costs drag on
HMSA’s results

Hawaii Medical Service Association, whose reserve level was hotly debated in this year's Legislature, posted a 56.9 percent decline in first-quarter net income as rising health-care costs and a dismal stock and bond market dragged down earnings.


Profits at the state's largest insurer fell to $7.5 million from $17.5 million after the insurer failed to get any help from its investment portfolio. Investment gains declined 20.6 percent to $5.8 million from $7.3 million a year earlier.

HMSA, which recently received approval to increase small-business rates 4.9 percent beginning July 1, saw its reserve fall 0.4 percent to $538.7 million at the end of the quarter, or 32.2 percent of annualized expenses, from $541 million at the end of December, or 34.3 percent of annualized expenses.

A Senate bill that would have lowered a health insurer's maximum reserve level to 30 percent of annual expenses from 50 percent died in the Legislature this year after failing to be heard by a conference committee. An amended version of the bill also had sought to freeze the 4.9 percent rate increase for small businesses that HMSA requested.

"Health care costs are going up faster than rate increases are," HMSA Chief Financial Officer Steve Van Ribbink said. "In particular, what we're beginning to see is a ramping up of that trend of health care costs. We've noticed that hospital costs increased significantly in 2004 and continue to do so in 2005."

Revenue, or the dues collected from the nonprofit insurer's 691,543 members, rose 5.2 percent to $419.1 million from $398.2 million a year earlier, as HMSA membership increased 1.7 percent. But that was more than offset by a 7.6 percent increase in health care costs to $379.4 million from $352.6 million, and a 10.1 percent boost in administrative costs to $35.2 million.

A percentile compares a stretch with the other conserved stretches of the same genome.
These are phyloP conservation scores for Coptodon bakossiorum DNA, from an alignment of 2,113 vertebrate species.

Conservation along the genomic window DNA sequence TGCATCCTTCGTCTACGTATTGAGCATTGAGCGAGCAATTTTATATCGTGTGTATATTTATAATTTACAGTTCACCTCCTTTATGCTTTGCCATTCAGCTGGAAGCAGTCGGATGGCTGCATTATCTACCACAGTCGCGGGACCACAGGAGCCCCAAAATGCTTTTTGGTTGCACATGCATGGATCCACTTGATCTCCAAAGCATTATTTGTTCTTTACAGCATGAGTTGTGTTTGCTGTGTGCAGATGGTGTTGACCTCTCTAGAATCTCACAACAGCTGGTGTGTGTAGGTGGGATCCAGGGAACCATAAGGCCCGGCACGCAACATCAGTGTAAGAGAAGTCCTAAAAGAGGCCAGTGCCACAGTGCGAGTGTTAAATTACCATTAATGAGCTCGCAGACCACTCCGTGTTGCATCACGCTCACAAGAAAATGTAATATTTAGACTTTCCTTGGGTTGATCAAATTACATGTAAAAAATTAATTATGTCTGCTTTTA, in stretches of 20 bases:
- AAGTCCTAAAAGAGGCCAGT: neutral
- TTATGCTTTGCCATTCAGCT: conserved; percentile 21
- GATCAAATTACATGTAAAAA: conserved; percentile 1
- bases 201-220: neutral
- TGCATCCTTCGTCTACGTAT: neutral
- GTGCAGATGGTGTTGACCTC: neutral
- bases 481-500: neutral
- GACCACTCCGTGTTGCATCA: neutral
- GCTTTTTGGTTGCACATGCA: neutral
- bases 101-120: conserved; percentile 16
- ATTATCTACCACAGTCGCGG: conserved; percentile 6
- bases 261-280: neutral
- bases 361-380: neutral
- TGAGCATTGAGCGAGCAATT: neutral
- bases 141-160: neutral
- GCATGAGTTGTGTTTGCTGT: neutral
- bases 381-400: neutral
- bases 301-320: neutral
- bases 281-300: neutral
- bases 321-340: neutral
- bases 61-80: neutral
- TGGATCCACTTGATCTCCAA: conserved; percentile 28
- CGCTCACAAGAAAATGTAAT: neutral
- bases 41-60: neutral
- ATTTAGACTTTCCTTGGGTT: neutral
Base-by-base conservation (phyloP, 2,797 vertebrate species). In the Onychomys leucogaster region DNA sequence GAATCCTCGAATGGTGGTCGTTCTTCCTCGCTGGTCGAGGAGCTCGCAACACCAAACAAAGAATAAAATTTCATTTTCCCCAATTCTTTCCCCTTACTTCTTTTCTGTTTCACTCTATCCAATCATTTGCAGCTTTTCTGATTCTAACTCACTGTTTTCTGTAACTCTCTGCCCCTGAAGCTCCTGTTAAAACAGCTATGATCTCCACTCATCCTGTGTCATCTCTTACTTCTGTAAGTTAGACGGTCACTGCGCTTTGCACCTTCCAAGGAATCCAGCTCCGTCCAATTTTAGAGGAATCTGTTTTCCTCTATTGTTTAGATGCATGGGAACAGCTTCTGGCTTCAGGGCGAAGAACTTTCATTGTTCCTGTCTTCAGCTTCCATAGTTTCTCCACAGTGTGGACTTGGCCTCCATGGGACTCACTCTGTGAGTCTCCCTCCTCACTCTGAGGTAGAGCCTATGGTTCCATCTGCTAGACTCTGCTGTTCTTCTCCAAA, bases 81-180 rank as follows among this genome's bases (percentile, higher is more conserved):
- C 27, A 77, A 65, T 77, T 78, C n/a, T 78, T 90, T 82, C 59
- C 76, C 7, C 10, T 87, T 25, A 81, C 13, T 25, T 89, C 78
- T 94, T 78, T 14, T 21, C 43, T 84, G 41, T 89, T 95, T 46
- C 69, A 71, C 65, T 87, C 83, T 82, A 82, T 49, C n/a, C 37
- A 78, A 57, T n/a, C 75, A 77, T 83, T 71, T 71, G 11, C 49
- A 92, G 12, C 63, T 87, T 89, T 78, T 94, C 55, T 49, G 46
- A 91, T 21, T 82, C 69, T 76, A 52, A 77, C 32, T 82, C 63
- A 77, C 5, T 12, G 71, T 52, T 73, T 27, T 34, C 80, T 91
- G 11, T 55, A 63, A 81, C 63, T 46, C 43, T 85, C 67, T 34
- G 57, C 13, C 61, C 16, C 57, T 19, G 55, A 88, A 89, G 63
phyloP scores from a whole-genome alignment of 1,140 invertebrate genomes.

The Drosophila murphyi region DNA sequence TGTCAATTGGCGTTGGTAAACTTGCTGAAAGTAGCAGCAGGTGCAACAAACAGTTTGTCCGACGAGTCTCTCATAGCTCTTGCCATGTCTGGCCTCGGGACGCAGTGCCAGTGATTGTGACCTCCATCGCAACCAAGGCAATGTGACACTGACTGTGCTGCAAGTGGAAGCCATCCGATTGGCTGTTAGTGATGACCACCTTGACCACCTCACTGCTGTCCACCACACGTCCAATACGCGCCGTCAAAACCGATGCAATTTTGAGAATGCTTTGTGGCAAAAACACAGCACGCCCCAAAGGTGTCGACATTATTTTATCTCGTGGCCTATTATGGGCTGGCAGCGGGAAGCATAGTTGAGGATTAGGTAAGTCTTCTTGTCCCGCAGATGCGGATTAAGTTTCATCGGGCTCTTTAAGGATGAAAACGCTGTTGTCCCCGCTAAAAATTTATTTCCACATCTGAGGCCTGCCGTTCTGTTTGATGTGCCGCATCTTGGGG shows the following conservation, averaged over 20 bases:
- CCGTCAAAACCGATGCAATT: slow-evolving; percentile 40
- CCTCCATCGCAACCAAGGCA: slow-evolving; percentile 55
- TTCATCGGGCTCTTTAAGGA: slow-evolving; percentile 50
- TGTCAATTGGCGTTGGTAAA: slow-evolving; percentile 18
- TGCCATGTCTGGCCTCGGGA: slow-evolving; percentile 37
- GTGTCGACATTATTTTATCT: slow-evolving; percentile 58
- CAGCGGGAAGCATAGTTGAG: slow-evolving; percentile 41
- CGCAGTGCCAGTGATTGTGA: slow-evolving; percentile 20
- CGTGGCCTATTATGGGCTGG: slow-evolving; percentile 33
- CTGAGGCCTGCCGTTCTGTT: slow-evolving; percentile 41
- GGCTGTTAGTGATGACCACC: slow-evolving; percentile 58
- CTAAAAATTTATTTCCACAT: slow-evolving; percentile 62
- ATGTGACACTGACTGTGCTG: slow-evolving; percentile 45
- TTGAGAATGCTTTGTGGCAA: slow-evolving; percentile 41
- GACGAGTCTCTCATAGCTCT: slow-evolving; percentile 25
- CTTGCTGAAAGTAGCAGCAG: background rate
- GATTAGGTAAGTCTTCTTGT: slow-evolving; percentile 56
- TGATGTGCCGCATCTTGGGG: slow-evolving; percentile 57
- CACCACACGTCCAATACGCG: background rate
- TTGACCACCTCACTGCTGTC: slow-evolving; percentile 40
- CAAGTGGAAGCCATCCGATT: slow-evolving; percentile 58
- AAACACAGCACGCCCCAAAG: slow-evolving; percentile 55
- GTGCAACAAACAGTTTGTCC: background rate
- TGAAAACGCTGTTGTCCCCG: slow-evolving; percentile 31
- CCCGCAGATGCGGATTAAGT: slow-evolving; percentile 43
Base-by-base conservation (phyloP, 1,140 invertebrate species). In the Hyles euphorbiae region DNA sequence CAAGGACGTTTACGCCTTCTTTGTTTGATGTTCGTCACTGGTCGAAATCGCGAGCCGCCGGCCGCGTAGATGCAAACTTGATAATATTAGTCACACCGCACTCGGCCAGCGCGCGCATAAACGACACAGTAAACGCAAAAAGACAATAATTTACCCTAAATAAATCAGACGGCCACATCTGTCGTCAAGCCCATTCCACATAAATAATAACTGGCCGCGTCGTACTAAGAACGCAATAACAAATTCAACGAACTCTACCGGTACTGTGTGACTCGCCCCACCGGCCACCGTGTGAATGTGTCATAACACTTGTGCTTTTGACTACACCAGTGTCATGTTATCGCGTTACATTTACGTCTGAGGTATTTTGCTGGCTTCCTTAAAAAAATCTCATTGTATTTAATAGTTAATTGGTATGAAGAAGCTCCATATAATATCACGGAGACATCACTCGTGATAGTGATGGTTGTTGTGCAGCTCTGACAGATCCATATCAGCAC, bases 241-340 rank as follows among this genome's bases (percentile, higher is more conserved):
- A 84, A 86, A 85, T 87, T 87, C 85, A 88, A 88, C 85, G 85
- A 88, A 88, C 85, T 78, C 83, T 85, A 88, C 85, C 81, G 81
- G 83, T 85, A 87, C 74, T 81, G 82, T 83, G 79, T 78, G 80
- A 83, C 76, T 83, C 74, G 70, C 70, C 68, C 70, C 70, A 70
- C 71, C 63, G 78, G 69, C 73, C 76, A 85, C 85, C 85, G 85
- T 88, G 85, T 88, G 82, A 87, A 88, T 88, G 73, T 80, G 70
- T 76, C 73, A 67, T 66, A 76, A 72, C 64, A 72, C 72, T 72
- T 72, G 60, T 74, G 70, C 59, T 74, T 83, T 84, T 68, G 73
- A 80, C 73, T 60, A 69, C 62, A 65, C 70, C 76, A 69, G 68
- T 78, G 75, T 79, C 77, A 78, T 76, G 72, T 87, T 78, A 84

As a result, HMSA's operating gain nose-dived 66.8 percent to $4.5 million, or 1.1 percent of revenue, from $13.6 million, or 3.4 percent of revenue.

Van Ribbink said administrative expenses will run higher this year because the insurer is absorbing the costs of a new $40 million computer replacement project that it will be implementing over the next three years. The information technology costs will run between $15 million and $16 million this year.

He also said he expects health care costs to rise about 8.1 percent this year, higher than in the past couple of years.

Van Ribbink said HMSA's reserve at the end of this year ironically could end up at the 30 percent level the insurer has resisted.

"We don't think 30 percent was the proper ceiling to begin with," he said.

"But it may well turn out by just how the trends are this year and what happens in the marketplace that we could end up at the end of the year with 30 percent anyway. We aren't trying to do that but it's the way things could evolve."

He said critics of HMSA's reserve surplus shouldn't take any satisfaction that the level dropped because of the insurer's lower earnings.

"If they're smart, they'd say that's a real bad thing because what that means is that (HMSA is) probably going to want to raise rates down the road," Van Ribbink said.

"If we are doing really well, people should be happy because to the extent that we do well, we don't have to raise rates as much. That's how the astute person on the street should view it."

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